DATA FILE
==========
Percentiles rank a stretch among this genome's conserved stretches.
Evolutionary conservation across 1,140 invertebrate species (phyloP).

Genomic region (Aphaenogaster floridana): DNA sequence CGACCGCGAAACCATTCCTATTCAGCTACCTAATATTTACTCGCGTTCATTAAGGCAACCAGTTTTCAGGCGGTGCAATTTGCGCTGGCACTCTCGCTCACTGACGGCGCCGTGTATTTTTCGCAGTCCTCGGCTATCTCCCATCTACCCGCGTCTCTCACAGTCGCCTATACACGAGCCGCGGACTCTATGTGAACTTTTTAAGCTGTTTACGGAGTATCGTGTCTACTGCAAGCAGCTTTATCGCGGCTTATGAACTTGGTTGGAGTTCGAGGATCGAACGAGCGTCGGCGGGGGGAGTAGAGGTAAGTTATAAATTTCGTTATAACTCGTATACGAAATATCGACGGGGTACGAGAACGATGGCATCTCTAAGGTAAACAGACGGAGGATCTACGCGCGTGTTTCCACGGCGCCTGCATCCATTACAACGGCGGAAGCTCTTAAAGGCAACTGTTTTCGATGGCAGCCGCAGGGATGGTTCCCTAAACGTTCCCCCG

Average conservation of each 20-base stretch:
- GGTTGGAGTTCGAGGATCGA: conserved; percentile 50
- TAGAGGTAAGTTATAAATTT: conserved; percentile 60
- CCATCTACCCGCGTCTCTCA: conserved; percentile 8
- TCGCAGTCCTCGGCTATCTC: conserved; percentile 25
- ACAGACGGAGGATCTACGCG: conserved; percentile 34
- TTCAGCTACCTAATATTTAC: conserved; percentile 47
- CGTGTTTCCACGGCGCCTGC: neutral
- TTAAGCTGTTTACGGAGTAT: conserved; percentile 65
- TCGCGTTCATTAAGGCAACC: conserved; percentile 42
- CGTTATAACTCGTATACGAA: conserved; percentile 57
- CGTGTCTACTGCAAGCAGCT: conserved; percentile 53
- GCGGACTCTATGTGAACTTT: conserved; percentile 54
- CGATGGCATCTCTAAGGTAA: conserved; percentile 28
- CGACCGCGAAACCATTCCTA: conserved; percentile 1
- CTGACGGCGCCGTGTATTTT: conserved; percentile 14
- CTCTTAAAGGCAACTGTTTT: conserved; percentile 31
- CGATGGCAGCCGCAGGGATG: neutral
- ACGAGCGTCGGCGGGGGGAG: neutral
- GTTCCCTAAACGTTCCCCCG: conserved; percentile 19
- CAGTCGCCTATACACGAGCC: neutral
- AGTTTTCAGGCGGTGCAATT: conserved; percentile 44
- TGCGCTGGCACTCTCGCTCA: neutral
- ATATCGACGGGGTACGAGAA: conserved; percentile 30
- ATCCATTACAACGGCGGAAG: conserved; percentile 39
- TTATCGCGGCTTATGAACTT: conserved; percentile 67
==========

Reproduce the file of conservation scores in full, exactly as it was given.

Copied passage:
Percentiles rank a stretch among this genome's conserved stretches.
Evolutionary conservation across 1,140 invertebrate species (phyloP).

Genomic region (Aphaenogaster floridana): DNA sequence CGACCGCGAAACCATTCCTATTCAGCTACCTAATATTTACTCGCGTTCATTAAGGCAACCAGTTTTCAGGCGGTGCAATTTGCGCTGGCACTCTCGCTCACTGACGGCGCCGTGTATTTTTCGCAGTCCTCGGCTATCTCCCATCTACCCGCGTCTCTCACAGTCGCCTATACACGAGCCGCGGACTCTATGTGAACTTTTTAAGCTGTTTACGGAGTATCGTGTCTACTGCAAGCAGCTTTATCGCGGCTTATGAACTTGGTTGGAGTTCGAGGATCGAACGAGCGTCGGCGGGGGGAGTAGAGGTAAGTTATAAATTTCGTTATAACTCGTATACGAAATATCGACGGGGTACGAGAACGATGGCATCTCTAAGGTAAACAGACGGAGGATCTACGCGCGTGTTTCCACGGCGCCTGCATCCATTACAACGGCGGAAGCTCTTAAAGGCAACTGTTTTCGATGGCAGCCGCAGGGATGGTTCCCTAAACGTTCCCCCG

Average conservation of each 20-base stretch:
- GGTTGGAGTTCGAGGATCGA: conserved; percentile 50
- TAGAGGTAAGTTATAAATTT: conserved; percentile 60
- CCATCTACCCGCGTCTCTCA: conserved; percentile 8
- TCGCAGTCCTCGGCTATCTC: conserved; percentile 25
- ACAGACGGAGGATCTACGCG: conserved; percentile 34
- TTCAGCTACCTAATATTTAC: conserved; percentile 47
- CGTGTTTCCACGGCGCCTGC: neutral
- TTAAGCTGTTTACGGAGTAT: conserved; percentile 65
- TCGCGTTCATTAAGGCAACC: conserved; percentile 42
- CGTTATAACTCGTATACGAA: conserved; percentile 57
- CGTGTCTACTGCAAGCAGCT: conserved; percentile 53
- GCGGACTCTATGTGAACTTT: conserved; percentile 54
- CGATGGCATCTCTAAGGTAA: conserved; percentile 28
- CGACCGCGAAACCATTCCTA: conserved; percentile 1
- CTGACGGCGCCGTGTATTTT: conserved; percentile 14
- CTCTTAAAGGCAACTGTTTT: conserved; percentile 31
- CGATGGCAGCCGCAGGGATG: neutral
- ACGAGCGTCGGCGGGGGGAG: neutral
- GTTCCCTAAACGTTCCCCCG: conserved; percentile 19
- CAGTCGCCTATACACGAGCC: neutral
- AGTTTTCAGGCGGTGCAATT: conserved; percentile 44
- TGCGCTGGCACTCTCGCTCA: neutral
- ATATCGACGGGGTACGAGAA: conserved; percentile 30
- ATCCATTACAACGGCGGAAG: conserved; percentile 39
- TTATCGCGGCTTATGAACTT: conserved; percentile 67